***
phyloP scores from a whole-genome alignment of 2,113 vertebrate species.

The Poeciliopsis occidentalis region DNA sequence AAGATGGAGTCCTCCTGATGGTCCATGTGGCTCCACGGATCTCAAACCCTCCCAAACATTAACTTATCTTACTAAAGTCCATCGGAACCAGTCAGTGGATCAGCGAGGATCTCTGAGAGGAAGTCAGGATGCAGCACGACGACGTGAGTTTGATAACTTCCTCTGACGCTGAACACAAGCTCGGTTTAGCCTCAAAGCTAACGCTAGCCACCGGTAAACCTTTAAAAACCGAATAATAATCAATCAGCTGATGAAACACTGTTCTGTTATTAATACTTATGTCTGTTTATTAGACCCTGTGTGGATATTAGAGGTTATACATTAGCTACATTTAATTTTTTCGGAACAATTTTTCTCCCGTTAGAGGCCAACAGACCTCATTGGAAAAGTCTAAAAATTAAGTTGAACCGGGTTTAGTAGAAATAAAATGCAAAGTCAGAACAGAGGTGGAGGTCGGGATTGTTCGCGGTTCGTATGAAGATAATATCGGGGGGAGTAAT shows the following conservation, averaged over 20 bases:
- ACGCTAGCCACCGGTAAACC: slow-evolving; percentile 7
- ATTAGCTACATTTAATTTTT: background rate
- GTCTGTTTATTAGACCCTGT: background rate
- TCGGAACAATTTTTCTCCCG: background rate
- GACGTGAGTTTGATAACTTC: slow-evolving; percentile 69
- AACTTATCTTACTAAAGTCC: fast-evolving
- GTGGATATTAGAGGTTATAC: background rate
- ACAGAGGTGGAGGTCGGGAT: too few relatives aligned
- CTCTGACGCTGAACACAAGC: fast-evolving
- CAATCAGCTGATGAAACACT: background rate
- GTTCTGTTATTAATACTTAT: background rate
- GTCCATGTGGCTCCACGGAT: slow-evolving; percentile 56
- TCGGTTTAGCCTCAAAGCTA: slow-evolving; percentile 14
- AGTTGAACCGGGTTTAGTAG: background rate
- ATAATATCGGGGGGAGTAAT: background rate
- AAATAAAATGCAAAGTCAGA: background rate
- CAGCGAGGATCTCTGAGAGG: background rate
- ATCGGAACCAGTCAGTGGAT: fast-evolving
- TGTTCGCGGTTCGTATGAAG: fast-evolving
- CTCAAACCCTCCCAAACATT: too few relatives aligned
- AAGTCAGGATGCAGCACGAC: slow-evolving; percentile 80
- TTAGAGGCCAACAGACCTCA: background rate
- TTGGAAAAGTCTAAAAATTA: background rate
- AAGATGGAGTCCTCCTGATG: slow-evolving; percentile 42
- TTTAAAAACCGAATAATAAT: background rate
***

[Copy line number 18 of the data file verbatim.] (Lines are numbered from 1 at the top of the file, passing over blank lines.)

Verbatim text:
- AAATAAAATGCAAAGTCAGA: background rate